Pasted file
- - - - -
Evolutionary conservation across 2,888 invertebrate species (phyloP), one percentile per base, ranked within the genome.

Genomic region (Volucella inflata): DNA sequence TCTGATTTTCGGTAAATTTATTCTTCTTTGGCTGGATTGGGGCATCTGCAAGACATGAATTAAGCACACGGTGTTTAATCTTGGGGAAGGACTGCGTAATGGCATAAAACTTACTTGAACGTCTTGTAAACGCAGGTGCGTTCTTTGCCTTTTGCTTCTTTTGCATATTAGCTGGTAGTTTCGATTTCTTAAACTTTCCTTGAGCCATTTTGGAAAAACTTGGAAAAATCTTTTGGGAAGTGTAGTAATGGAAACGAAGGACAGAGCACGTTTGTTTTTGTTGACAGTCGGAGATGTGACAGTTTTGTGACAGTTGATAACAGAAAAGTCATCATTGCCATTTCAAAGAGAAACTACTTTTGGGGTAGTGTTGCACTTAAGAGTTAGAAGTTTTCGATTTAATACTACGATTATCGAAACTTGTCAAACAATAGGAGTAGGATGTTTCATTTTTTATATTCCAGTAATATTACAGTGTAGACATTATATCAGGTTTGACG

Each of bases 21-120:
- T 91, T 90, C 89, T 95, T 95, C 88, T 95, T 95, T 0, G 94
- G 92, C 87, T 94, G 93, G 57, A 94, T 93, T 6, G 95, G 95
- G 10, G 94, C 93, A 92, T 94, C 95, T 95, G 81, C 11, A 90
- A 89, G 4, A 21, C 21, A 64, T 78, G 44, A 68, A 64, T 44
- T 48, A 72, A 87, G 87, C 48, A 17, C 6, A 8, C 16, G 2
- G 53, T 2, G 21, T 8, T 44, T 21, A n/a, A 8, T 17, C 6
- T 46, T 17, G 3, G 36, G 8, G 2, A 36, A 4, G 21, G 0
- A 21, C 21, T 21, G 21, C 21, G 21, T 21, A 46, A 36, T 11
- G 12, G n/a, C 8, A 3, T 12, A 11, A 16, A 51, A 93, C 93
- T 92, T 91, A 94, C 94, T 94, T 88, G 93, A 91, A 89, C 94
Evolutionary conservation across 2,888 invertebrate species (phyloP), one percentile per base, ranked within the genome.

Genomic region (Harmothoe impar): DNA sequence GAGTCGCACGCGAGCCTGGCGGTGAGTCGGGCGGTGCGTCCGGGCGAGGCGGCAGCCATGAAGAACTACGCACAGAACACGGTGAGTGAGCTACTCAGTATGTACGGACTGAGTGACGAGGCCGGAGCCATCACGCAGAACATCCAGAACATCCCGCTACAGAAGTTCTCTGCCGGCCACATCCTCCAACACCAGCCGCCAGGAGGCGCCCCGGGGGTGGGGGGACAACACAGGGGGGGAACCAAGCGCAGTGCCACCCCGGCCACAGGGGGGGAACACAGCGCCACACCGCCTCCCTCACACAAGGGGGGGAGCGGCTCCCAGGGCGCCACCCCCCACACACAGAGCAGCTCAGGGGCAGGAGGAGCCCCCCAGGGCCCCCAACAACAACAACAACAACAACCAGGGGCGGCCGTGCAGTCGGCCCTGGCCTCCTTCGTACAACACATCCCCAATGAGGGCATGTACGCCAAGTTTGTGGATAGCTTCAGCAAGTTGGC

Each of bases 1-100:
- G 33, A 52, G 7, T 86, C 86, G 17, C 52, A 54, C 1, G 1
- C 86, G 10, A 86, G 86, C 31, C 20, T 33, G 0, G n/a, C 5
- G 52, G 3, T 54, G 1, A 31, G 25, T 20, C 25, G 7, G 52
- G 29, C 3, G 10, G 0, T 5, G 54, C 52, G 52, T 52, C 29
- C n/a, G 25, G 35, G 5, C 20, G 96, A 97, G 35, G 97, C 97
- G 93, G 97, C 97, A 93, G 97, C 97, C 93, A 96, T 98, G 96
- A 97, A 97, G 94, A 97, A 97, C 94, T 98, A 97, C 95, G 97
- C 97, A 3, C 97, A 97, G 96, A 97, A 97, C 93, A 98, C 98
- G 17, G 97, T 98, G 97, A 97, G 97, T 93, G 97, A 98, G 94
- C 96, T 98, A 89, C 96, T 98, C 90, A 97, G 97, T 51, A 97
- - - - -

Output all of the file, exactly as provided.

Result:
Evolutionary conservation across 2,888 invertebrate species (phyloP), one percentile per base, ranked within the genome.

Genomic region (Volucella inflata): DNA sequence TCTGATTTTCGGTAAATTTATTCTTCTTTGGCTGGATTGGGGCATCTGCAAGACATGAATTAAGCACACGGTGTTTAATCTTGGGGAAGGACTGCGTAATGGCATAAAACTTACTTGAACGTCTTGTAAACGCAGGTGCGTTCTTTGCCTTTTGCTTCTTTTGCATATTAGCTGGTAGTTTCGATTTCTTAAACTTTCCTTGAGCCATTTTGGAAAAACTTGGAAAAATCTTTTGGGAAGTGTAGTAATGGAAACGAAGGACAGAGCACGTTTGTTTTTGTTGACAGTCGGAGATGTGACAGTTTTGTGACAGTTGATAACAGAAAAGTCATCATTGCCATTTCAAAGAGAAACTACTTTTGGGGTAGTGTTGCACTTAAGAGTTAGAAGTTTTCGATTTAATACTACGATTATCGAAACTTGTCAAACAATAGGAGTAGGATGTTTCATTTTTTATATTCCAGTAATATTACAGTGTAGACATTATATCAGGTTTGACG

Each of bases 21-120:
- T 91, T 90, C 89, T 95, T 95, C 88, T 95, T 95, T 0, G 94
- G 92, C 87, T 94, G 93, G 57, A 94, T 93, T 6, G 95, G 95
- G 10, G 94, C 93, A 92, T 94, C 95, T 95, G 81, C 11, A 90
- A 89, G 4, A 21, C 21, A 64, T 78, G 44, A 68, A 64, T 44
- T 48, A 72, A 87, G 87, C 48, A 17, C 6, A 8, C 16, G 2
- G 53, T 2, G 21, T 8, T 44, T 21, A n/a, A 8, T 17, C 6
- T 46, T 17, G 3, G 36, G 8, G 2, A 36, A 4, G 21, G 0
- A 21, C 21, T 21, G 21, C 21, G 21, T 21, A 46, A 36, T 11
- G 12, G n/a, C 8, A 3, T 12, A 11, A 16, A 51, A 93, C 93
- T 92, T 91, A 94, C 94, T 94, T 88, G 93, A 91, A 89, C 94
Evolutionary conservation across 2,888 invertebrate species (phyloP), one percentile per base, ranked within the genome.

Genomic region (Harmothoe impar): DNA sequence GAGTCGCACGCGAGCCTGGCGGTGAGTCGGGCGGTGCGTCCGGGCGAGGCGGCAGCCATGAAGAACTACGCACAGAACACGGTGAGTGAGCTACTCAGTATGTACGGACTGAGTGACGAGGCCGGAGCCATCACGCAGAACATCCAGAACATCCCGCTACAGAAGTTCTCTGCCGGCCACATCCTCCAACACCAGCCGCCAGGAGGCGCCCCGGGGGTGGGGGGACAACACAGGGGGGGAACCAAGCGCAGTGCCACCCCGGCCACAGGGGGGGAACACAGCGCCACACCGCCTCCCTCACACAAGGGGGGGAGCGGCTCCCAGGGCGCCACCCCCCACACACAGAGCAGCTCAGGGGCAGGAGGAGCCCCCCAGGGCCCCCAACAACAACAACAACAACAACCAGGGGCGGCCGTGCAGTCGGCCCTGGCCTCCTTCGTACAACACATCCCCAATGAGGGCATGTACGCCAAGTTTGTGGATAGCTTCAGCAAGTTGGC

Each of bases 1-100:
- G 33, A 52, G 7, T 86, C 86, G 17, C 52, A 54, C 1, G 1
- C 86, G 10, A 86, G 86, C 31, C 20, T 33, G 0, G n/a, C 5
- G 52, G 3, T 54, G 1, A 31, G 25, T 20, C 25, G 7, G 52
- G 29, C 3, G 10, G 0, T 5, G 54, C 52, G 52, T 52, C 29
- C n/a, G 25, G 35, G 5, C 20, G 96, A 97, G 35, G 97, C 97
- G 93, G 97, C 97, A 93, G 97, C 97, C 93, A 96, T 98, G 96
- A 97, A 97, G 94, A 97, A 97, C 94, T 98, A 97, C 95, G 97
- C 97, A 3, C 97, A 97, G 96, A 97, A 97, C 93, A 98, C 98
- G 17, G 97, T 98, G 97, A 97, G 97, T 93, G 97, A 98, G 94
- C 96, T 98, A 89, C 96, T 98, C 90, A 97, G 97, T 51, A 97